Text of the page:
Lisa Harvey-Smith was born in Essex, England. She left school at the age of 11 and taught herself at home, where she developed a passion for astronomy. She joined her local amateur astronomical society in 1992, Braintree Astronomical Society, where she first learned to use a telescope. Her early space heroes included Patrick Moore and Britain's first astronaut Helen Sharman.
Harvey-Smith earned a Masters degree in Physics with Honours in Astronomy & Astrophysics from the University of Newcastle-upon-Tyne and a Ph.D. in Radio Astronomy from Jodrell Bank Observatory at the University of Manchester, before embarking on a professional career in astronomy. A two-month research project at the Max-Planck-Institute for Radio Astronomy in Germany was followed by a two-year position as a researcher at The Joint Institute for Very Long Baseline Interferometry in Europe (JIVE) in the Netherlands, where she studies star-formation and cosmic magnetic fields. She then moved to Australia, where she has been based since 2017.
Lisa has spent much of her career developing professional astronomical observatories. She was formerly the project scientist for the $188M Australian Square Kilometre Array Pathfinder telescope at CSIRO and led a group of 30 scientists at Australia's radio telescope national facility. She retains an active program of research, alongside her PhD students and collaborators, and has published more than 50 peer-reviewed scientific papers on topics as varied as the birth and death of stars, cosmic magnetic fields and supermassive black holes. She serves on several scientific advisory committees including the advisory group to the Australian Space Agency and Questacon.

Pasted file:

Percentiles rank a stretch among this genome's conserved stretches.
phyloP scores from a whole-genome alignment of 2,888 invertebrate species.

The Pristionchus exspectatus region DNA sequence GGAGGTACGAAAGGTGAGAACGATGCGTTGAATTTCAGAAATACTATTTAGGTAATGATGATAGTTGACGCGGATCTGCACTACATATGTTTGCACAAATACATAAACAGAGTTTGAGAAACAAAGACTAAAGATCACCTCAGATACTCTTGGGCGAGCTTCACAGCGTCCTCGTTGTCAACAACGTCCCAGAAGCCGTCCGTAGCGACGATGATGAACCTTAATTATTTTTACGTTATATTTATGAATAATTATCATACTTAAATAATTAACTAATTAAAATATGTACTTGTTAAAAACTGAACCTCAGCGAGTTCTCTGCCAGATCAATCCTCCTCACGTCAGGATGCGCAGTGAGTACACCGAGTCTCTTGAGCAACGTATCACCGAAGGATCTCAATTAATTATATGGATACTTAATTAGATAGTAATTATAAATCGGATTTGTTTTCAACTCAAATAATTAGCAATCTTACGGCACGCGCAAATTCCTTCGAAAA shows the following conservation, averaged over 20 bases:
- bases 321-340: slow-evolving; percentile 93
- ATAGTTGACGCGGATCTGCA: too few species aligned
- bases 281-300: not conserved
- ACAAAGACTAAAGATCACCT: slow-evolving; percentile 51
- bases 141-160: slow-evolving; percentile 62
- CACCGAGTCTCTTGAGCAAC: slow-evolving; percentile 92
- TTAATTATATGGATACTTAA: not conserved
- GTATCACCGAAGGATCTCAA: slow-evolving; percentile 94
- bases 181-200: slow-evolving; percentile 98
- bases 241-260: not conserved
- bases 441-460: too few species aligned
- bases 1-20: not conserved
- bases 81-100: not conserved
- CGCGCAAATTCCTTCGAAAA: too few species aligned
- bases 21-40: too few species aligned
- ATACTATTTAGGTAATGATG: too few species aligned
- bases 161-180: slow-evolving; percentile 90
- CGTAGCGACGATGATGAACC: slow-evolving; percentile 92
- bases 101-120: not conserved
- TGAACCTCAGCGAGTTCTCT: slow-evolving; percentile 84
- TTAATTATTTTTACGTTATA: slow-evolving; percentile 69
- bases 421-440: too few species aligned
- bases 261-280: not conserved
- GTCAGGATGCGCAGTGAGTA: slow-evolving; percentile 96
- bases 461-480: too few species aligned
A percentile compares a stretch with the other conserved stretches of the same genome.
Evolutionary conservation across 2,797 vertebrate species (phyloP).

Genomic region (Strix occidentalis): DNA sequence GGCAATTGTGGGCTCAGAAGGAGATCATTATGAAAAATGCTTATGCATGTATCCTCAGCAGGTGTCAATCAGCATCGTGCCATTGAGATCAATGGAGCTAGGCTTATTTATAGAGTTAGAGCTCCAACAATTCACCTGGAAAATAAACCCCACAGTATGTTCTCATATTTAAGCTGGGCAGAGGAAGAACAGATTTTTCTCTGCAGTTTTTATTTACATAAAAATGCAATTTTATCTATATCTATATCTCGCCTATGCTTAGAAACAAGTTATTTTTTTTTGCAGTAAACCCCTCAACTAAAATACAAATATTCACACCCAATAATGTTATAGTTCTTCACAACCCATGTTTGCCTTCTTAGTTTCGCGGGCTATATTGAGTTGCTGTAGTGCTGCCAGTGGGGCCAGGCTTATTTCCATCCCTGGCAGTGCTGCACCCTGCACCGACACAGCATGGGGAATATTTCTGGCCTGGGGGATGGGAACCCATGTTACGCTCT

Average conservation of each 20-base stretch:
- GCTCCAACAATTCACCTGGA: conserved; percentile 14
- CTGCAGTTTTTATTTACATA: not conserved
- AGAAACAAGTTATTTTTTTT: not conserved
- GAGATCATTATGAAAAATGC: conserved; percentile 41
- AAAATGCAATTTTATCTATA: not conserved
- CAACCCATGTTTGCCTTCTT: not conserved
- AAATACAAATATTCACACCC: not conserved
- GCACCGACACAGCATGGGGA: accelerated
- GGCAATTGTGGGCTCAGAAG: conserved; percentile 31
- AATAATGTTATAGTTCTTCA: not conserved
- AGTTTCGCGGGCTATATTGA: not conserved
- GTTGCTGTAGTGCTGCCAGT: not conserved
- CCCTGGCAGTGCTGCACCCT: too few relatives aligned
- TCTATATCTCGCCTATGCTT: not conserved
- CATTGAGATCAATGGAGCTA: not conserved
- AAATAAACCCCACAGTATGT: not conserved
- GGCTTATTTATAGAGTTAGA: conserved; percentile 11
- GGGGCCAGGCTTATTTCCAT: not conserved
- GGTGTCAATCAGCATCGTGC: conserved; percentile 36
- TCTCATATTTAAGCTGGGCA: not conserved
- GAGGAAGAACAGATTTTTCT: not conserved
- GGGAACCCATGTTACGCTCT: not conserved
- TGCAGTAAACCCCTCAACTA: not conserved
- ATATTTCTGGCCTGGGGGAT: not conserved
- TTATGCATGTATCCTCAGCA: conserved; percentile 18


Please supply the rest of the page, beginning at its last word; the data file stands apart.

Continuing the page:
Lisa is the Australian Government's Women in STEM Ambassador and a Professor of Practice at the University of New South Wales. She works to drive gender equity in Science, Technology, Engineering and Mathematics (STEM) education and careers on a national scale. For more information visit the Australian Government Women in STEM Ambassador's website.
Harvey-Smith is a prolific speaker and presenter on science, technology and space.
She was a presenter on the popular ABC television show ABC Stargazing Live and has appeared as a guest on numerous documentaries and series including BBC Stargazing Live, Brian Cox: Life Of A Universe and Todd Sampson's Life on the Line. She has fielded science questions on radio phone-in shows including science hour with Dr. Karl on ABC's Triple J and BBC Radio 5 Live. She has given keynotes at countless major conferences and events including the National Press Club address, TEDx Melbourne, Expo2020 Dubai, SXSW in Austin, Texas, the World Science Festival, Singapore Writers Festival and the Sydney Science Festival. In 2018 she MC'd the Prime Minister's Prizes for Science at Australian Parliament House.
Lisa has published five popular science books; When Galaxies Collide and The Secret Life of Stars for adults and children's books Under the Stars (winner of the Singapore Book Awards Best Education Title 2021), Little Book, BIG Universe and Aliens and Other Worlds. She was also a contributing author to Patrick Moore's Yearbook of Astronomy 2016 (Pan Macmillan) and The Best Australian Science Writing 2019 (New South Publishing).
Harvey-Smith toured with her astronomy show 'When Galaxies Collide' across Australia in 2018. She appeared live on stage to sold-out theatres in Buzz Aldrin: Mission to Mars and Gene Cernan: Last Man on the Moon and An Audience with Neil deGrasse Tyson.
Lisa was named in the Sydney Morning Herald's 100 Most Influential People in 2012 and has been awarded both the CSIRO Chairman's medal and the Eureka Prize for Promoting Understanding of Australian Science Research.
- Research Group Leader (2017-18)
- Head of Science Operations (Acting) (2017)
- Australian SKA Pathfinder Project Scientist (2012-17)
- SKA Pathfinder Project Scientist (2009-12)
Books and Publications